George Takei is vehemently denying claims made by a former male model that the “Star Trek” icon attempted to sexually assault him while he was passed out in the actor’s condo back in 1981.
Takei, 80, says he’s “shocked and bewildered” by the allegations of Scott R. Brunton, who claims in an interview with The Hollywood Reporter that he and Takei went out on a date when he was 23, and agreed to go back to the actor’s L.A. condo for a drink.
“We have the drink and he asks if I would like another,” Brunton tells THR. “And I said sure. So, I have the second one, and then all of a sudden, I begin feeling very disoriented and dizzy, and I thought I was going to pass out. I said I need to sit down and he said sit over here and he had the giant yellow beanbag chair. So I sat down in that and leaned my head back and I must have passed out.”
Brunton continues: “The next thing I remember I was coming to and he had my pants down around my ankles and he was groping my crotch and trying to get my underwear off and feeling me up at the same time, trying to get his hands down my underwear. I came to and said, ‘What are you doing?!’ I said, ‘I don’t want to do this.’ He goes, ‘You need to relax. I am just trying to make you comfortable. Get comfortable.’ And I said, ‘No. I don’t want to do this.’ And I pushed him off and he said, ‘OK, fine.’ And I said I am going to go and he said, ‘If you feel you must. You’re in no condition to drive.’ I said, ‘I don’t care I want to go.’ So I managed to get my pants up and compose myself and I was just shocked. I walked out and went to my car until I felt well enough to drive home, and that was that.”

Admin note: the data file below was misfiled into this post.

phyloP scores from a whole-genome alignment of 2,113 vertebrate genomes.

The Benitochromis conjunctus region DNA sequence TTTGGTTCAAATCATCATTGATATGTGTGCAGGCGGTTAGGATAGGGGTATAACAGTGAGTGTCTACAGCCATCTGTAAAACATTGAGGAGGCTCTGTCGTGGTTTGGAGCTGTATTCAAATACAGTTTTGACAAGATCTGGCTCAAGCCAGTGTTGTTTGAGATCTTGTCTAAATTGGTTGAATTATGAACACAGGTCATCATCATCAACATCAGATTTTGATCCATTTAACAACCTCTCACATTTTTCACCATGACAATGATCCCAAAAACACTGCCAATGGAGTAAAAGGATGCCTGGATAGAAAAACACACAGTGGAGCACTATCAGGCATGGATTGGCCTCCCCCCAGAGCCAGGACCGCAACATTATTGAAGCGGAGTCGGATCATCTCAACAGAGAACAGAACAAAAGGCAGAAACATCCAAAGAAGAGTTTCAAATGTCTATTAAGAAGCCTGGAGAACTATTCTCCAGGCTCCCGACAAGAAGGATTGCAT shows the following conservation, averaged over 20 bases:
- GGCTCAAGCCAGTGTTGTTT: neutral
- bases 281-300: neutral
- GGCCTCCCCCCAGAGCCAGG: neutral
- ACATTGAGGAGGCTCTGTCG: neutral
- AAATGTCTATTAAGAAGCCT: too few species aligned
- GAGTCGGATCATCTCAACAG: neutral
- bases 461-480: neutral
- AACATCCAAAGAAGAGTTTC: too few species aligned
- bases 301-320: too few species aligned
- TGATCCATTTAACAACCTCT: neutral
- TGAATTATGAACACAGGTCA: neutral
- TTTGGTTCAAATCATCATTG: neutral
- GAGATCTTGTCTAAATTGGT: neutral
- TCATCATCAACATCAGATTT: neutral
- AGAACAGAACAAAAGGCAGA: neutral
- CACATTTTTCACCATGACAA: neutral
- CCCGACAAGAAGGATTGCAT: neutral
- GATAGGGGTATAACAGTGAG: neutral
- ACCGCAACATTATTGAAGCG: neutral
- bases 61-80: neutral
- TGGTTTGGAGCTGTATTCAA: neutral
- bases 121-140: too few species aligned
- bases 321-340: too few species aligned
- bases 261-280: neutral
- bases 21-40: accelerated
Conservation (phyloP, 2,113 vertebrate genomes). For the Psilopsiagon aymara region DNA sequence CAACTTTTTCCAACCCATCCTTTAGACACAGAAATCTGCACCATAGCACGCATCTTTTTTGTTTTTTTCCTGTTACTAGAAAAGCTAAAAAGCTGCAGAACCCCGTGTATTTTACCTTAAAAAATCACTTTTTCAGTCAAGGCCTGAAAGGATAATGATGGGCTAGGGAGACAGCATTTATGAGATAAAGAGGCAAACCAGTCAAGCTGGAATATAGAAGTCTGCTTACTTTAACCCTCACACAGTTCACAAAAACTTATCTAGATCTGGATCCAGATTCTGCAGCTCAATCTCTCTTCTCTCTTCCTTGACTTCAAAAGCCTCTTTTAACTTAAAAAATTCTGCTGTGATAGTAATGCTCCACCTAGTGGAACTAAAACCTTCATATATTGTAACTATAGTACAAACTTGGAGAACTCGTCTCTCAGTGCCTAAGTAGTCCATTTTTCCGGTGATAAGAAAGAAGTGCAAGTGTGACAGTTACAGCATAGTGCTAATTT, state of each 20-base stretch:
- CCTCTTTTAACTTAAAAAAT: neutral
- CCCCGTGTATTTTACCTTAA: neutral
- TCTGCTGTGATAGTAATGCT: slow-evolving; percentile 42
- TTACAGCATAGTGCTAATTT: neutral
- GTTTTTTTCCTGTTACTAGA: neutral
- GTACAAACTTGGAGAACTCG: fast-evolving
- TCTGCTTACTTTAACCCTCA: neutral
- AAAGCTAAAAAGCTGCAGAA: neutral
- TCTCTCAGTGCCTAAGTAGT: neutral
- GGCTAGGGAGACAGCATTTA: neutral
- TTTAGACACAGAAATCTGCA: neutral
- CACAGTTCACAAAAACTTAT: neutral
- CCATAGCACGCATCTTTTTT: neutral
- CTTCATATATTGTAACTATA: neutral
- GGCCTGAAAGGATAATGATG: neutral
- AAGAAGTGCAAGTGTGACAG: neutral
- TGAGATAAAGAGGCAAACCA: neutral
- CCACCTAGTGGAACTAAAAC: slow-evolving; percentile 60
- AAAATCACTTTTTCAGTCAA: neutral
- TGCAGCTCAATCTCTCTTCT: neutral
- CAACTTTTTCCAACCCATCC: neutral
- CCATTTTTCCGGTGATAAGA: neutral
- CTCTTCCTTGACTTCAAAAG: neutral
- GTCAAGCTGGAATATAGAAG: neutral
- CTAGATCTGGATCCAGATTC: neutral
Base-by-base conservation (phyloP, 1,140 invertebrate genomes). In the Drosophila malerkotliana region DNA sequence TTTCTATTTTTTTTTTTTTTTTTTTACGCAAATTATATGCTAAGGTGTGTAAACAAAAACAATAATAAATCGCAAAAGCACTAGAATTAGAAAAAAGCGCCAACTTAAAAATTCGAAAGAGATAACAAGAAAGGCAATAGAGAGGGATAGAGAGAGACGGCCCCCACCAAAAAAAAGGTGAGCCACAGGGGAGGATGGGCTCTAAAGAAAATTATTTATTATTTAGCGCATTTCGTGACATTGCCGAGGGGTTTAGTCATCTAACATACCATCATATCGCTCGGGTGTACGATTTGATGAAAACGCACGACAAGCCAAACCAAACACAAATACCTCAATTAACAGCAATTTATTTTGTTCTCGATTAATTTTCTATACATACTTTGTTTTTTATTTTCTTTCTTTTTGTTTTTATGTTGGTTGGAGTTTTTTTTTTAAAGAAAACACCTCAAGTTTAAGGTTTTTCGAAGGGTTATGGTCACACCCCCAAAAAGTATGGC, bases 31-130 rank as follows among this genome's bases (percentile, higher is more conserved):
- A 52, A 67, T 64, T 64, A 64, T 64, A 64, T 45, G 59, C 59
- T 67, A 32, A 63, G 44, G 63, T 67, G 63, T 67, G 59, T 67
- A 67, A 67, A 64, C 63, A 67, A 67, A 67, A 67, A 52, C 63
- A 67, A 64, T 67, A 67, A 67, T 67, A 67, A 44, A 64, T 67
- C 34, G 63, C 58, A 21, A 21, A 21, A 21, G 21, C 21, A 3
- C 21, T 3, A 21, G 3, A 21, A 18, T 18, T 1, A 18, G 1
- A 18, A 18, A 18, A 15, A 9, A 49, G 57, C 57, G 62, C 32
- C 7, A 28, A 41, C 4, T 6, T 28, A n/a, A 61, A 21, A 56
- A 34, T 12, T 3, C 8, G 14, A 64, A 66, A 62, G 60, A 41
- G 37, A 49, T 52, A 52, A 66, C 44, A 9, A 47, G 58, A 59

THR spoke with four of Brunton’s friends — all of whom agreed to go on the record and be named, with each confirming “he had confided in them about the Takei encounter years ago.”
Takei addressed Brunton’s accusations in a series of tweets Saturday morning, writing that he has “wracked [his] brain” and has no memory of ever meeting Brunton, insisting the alleged incident “simply did not occur.”
In addition, Takei (who came out as gay in 2005, while in his 70s) states that “those that know me understand that non-consensual acts are so antithetical to my values and my practices, the very idea that someone would accuse me of this is quite personally painful.”